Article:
REPORT EXECUTIVE SUMMARY
Seize the Future
Ireland is in the middle of a revolution – a digital revolution. For all the economic difficulties and challenges we have faced in recent years, the story of digital technology in Ireland is a story of success.
Comparisons with other countries show that Ireland is on par or even ahead of OECD and EU nations when it comes to several key measures of digital adoption.
Ireland’s future progress towards the digital future will help us solve some of the economic problems we now face. Improving access to higher broadband speeds in households and businesses opens up new opportunities for citizens, consumers, employers and employees. By seizing the digital future, Ireland can secure a higher standard of living through faster economic growth, as well as tackling the scourges of unemployment and emigration through the creation of new jobs, new services and new businesses.
The Size of the Prize
If Ireland simply follows the trend in other countries at a similarly advanced stage of digitisation, then the Internet’s contribution to our economy will grow from about 3% of GDP at present to 6% by 2016.
That’s an increase in the value of Ireland’s digital economy from under €5 billion this year to over €11 billion in 2016, creating new jobs and new businesses along the way.
As for jobs potential, raising the level of digitisation in Ireland to that of our nearest neighbour, the UK, would reduce the numbers unemployed in Ireland by nearly 18,000; with even bigger reductions possible if the level rose to that of the leading Scandinavian countries.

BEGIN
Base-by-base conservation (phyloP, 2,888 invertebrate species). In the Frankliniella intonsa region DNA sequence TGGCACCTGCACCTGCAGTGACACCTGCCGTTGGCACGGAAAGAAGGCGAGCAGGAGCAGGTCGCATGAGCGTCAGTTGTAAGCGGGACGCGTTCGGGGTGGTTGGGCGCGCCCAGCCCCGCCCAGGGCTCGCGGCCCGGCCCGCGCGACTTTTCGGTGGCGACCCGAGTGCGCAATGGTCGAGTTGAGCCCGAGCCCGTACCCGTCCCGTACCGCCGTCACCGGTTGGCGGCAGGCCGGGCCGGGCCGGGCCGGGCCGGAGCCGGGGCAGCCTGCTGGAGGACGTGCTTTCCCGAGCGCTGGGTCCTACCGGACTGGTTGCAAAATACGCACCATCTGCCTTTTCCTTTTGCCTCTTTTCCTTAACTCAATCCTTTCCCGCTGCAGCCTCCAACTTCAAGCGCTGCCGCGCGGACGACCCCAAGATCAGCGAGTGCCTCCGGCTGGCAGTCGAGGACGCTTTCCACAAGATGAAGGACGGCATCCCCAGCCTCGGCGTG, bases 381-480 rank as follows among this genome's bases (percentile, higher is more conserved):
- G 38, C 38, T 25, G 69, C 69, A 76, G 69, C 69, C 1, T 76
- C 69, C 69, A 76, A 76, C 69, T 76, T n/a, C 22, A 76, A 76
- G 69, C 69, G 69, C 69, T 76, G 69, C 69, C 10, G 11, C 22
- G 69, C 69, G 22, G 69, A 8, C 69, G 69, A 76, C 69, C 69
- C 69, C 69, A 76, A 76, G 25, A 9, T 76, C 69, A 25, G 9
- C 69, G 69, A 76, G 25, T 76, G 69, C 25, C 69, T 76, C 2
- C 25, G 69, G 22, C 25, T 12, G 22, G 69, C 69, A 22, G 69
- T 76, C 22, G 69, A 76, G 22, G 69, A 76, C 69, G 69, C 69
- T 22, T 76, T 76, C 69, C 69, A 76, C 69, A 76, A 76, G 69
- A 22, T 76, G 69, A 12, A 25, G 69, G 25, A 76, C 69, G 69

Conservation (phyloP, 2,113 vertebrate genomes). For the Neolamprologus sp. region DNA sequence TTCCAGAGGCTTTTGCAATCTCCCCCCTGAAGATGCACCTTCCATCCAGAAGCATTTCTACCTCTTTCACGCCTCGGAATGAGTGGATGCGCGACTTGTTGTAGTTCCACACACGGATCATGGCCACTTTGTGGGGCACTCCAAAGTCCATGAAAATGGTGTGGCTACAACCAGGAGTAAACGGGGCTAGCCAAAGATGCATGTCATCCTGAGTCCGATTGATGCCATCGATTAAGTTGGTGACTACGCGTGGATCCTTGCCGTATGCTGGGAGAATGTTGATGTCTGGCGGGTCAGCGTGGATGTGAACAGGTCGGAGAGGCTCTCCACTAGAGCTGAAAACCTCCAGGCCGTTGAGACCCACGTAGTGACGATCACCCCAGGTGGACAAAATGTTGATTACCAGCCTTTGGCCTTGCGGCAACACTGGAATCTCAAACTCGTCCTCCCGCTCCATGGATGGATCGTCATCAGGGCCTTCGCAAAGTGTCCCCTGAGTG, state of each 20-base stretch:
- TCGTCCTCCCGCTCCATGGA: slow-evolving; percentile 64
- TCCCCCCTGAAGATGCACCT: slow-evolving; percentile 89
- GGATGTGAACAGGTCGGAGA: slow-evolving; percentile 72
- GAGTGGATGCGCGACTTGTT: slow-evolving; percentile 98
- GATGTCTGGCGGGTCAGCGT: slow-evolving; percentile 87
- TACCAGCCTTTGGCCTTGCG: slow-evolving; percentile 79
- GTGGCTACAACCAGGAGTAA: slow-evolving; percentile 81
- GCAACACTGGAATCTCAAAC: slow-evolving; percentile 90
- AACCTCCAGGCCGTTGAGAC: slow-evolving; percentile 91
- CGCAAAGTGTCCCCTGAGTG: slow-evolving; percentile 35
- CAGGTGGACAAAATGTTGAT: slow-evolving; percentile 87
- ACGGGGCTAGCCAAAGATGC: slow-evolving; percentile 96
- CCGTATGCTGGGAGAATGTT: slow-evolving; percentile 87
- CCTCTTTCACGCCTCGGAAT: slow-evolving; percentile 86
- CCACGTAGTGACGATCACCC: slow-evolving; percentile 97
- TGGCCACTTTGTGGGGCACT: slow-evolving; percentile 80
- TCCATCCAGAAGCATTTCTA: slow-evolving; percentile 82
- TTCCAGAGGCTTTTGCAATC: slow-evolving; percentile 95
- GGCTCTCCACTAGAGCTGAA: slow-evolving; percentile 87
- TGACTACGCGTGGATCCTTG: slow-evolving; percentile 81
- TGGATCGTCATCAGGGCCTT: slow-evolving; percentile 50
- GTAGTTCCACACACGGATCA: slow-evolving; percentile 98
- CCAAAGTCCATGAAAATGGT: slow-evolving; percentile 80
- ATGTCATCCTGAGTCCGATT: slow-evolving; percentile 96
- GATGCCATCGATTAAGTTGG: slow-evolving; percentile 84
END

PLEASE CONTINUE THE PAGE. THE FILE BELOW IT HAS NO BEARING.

UPC commissioned Amárach Research to carry out two, parallel surveys in August 2012: the first was an online survey comprising 1,000 adults aged 16 and over, representative of Ireland’s population; and the second comprised a telephone and web survey of 201 IT decision-makers in Irish SMEs and larger corporations, with quotas to ensure a cross-section of companies by size. The surveys were carried out on an entire market wide basis and included customers of all telecommunications providers.
Already, 8 in 10 adults use the Internet in Ireland, up from fewer than 5 in 10 in 2007. Indeed, broadband take-up in Ireland matches the EU average at two thirds of homes. The Internet is now a vital part of our everyday lives, and shapes how we work, relax, learn and shop. Internet users spend 156 minutes (2.6 hours) online on a typical weekday, rising higher at the weekend. On average there are two or more people using broadband in every home, with two or more devices connected at the same time – as smartphones become more common, more people and devices will be connected. Shopping and social networks are the most popular online activities, while a third of adults already use the Internet at home for work purposes. 6 in 10 workers are expected to work from home some or all of the time by 2016.
The Irish are digital optimists, and look forward to a host of new services that will enable them to study, shop, work and share from the comfort of their home in future. Indeed, half of all adults would be interested in running their own business from home at some stage, facilitated by digital technologies.